Just a little further downstream is a bridge that has been chained to the trees on both sides of the bank to prevent the rising and rushing stream from carrying it away. There is a trail that you can take off into the shoulder-high brush that will lead you in a near circular manner out and up to the area just upstream from the top of the falls…and will also eventually lead you to the upper reservoir and beyond.
If you’d like to see an image of the falls later in the season, you can click here to see what they looked like in August of 2013.
Another image made from outside of the Cougar Park Nature Preserve in West Jordan, Utah…facing west with the near-setting sun lighting the rails and providing shadow-forms for the posts. The evening’s walk provided an array of subject matter for photography, so I had to return to the house to retrieve my camera. I have been out of the habit of taking it with me on my infrequent walks through my Arizona neighborhood, but found it to be a welcome companion again as I ventured out into another sweet, Utah evening.
I found myself in Utah this weekend…tried to lose myself so I’d have an excuse not to return to the desert, but alas, I remained on known and numbered roadways and managed to get there and back…with one or two photos tucked into my camera for memory’s sake….
An image from another time and place, sitting in the draft folder for nearly two years…it holds memories that are fresh with a crisp mountain air that rides with the iron smell of a coming snow…the sound of booted footsteps on a narrow trail…and a companion named “Solitude.”
The following is yet another set of discoveries along the south shore of The Great Salt Lake…images made on a Saturday afternoon in late February, 2014…..depending on where you stand and where you are looking, you can see the Stansbury Mountains to the southwest, Stansbury Island to the west, Black Rock simply there in its curious prominence, or Antelope Island toward the north and east. For those interested, the pier pilings are the only remains of the Black Rock Resort. You can click here to be taken to a Deseret News article about the resorts that have come and gone from the shores of The Great Salt Lake…and, if you’d like, you can click on any photo in the following gallery to be taken to a slide-show that presents the images in a larger format.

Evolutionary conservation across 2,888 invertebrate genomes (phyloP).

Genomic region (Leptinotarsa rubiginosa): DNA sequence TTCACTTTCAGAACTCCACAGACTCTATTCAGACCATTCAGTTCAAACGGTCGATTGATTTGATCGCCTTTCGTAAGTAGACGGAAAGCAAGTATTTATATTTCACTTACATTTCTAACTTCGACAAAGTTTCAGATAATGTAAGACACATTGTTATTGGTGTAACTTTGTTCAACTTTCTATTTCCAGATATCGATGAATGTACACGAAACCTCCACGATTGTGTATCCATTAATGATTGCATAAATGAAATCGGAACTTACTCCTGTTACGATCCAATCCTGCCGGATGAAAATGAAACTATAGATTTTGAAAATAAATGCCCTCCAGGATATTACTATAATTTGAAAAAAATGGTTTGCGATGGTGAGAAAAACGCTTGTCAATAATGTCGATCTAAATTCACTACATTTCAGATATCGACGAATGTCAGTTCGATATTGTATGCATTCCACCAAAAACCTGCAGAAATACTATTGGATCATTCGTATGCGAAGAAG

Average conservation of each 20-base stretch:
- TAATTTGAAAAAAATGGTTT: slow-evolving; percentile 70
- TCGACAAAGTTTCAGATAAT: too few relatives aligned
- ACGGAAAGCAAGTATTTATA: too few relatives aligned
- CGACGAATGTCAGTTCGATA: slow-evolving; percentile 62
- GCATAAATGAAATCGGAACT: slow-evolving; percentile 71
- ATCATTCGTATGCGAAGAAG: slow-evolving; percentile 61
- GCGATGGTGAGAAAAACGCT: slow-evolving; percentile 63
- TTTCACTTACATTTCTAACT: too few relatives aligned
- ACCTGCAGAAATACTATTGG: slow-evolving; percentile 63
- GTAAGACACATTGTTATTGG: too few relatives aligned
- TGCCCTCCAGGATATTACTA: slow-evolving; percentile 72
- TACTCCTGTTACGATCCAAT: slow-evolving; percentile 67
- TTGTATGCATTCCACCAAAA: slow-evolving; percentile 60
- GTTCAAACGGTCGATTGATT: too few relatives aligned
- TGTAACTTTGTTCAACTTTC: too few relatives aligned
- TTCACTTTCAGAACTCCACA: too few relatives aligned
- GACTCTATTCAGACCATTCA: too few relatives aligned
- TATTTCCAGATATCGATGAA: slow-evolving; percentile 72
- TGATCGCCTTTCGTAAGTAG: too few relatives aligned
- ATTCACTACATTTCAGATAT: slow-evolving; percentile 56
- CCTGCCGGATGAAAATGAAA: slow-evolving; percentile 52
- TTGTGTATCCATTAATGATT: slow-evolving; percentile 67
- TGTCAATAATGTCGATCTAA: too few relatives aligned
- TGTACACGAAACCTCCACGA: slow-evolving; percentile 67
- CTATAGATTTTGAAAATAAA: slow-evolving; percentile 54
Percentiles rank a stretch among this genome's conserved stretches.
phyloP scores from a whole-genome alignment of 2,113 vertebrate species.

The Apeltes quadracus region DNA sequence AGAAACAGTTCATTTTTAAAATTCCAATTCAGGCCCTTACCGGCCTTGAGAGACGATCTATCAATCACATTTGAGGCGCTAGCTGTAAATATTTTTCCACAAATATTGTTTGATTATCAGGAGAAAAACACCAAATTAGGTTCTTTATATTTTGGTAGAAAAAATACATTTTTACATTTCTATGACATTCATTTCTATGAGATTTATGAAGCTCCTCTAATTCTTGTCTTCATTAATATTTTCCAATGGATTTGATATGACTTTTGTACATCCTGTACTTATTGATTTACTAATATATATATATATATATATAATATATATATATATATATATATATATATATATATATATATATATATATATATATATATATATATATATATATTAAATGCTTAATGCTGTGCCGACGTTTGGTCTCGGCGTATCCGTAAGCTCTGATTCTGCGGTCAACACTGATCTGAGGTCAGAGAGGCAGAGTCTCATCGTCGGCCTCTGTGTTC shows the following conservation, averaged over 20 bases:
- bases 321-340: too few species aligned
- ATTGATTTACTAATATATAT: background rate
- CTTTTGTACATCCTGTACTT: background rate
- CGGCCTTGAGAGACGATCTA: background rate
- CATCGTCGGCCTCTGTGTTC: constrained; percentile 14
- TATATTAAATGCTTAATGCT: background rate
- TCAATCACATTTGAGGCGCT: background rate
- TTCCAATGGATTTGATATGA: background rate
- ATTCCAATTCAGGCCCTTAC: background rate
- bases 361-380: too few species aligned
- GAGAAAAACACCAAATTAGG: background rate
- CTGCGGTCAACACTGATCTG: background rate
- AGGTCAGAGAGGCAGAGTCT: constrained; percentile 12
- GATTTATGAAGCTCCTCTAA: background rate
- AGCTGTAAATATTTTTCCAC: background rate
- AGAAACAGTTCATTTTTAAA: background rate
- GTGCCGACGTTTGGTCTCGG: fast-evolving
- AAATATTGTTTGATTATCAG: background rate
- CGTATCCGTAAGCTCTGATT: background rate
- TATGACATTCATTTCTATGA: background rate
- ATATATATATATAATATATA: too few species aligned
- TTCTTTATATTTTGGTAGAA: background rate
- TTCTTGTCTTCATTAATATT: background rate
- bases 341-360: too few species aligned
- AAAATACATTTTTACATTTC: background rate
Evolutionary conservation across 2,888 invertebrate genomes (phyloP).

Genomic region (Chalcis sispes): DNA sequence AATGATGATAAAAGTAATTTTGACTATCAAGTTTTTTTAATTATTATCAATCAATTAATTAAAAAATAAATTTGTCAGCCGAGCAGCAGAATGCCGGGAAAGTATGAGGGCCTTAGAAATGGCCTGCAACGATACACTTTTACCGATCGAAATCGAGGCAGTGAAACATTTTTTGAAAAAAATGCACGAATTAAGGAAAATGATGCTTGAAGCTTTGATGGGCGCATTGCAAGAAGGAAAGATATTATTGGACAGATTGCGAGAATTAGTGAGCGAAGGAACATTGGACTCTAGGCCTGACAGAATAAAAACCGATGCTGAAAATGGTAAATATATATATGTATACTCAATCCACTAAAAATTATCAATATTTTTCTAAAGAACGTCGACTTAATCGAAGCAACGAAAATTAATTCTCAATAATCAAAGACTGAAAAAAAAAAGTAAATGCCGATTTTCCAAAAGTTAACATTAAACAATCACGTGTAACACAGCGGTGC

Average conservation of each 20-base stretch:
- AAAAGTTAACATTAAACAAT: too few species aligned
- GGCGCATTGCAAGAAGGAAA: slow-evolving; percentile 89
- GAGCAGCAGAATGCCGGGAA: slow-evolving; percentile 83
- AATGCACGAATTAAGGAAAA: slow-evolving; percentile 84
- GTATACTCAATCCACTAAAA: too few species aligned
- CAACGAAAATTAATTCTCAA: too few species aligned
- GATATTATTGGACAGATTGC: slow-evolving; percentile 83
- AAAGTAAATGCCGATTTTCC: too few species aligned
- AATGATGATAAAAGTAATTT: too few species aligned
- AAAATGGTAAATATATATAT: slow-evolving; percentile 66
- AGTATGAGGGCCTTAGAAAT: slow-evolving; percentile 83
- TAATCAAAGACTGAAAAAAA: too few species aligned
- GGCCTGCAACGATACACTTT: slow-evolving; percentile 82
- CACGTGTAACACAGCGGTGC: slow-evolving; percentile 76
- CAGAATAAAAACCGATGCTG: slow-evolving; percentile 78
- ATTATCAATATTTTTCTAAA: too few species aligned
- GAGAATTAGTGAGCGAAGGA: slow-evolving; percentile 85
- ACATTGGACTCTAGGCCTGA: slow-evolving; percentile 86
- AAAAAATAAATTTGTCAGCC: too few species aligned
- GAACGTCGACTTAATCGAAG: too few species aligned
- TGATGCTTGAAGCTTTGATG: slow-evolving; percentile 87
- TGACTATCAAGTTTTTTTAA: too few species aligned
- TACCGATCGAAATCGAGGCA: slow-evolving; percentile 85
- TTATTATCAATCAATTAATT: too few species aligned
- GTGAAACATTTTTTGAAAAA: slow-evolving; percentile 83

…south and west from the south shore of The Great Salt Lake, actually…and there are more than just clouds and mountains in the reflections on the water…memories running in varied scripts and images recalling the day, smelling the salt and saturated gray earth of the increasingly visible lake bed and hearing the cries of gulls on the freezing wind.
I knew where I was going when I left the house that morning, but I can’t remember the time on the clock. I had been out to Antelope Island three weeks earlier and knew that I had to get to Stansbury Island, as well…it was just down the road, really, closer than Antelope…just head west on I-80…can’t miss it. From the house it would have been an easy 30-45 minute drive, maybe more….probably…..and five hours and almost 300 photos later, I was heading home again….I saw so many things that were new to me, walked in places that I had previously only seen on a map that was pinned to my cubicle wall at work or existed as ideas of potential things…notions…possibilities….places that filled my senses and soul with experiences that still live in tangible form these 15 months later.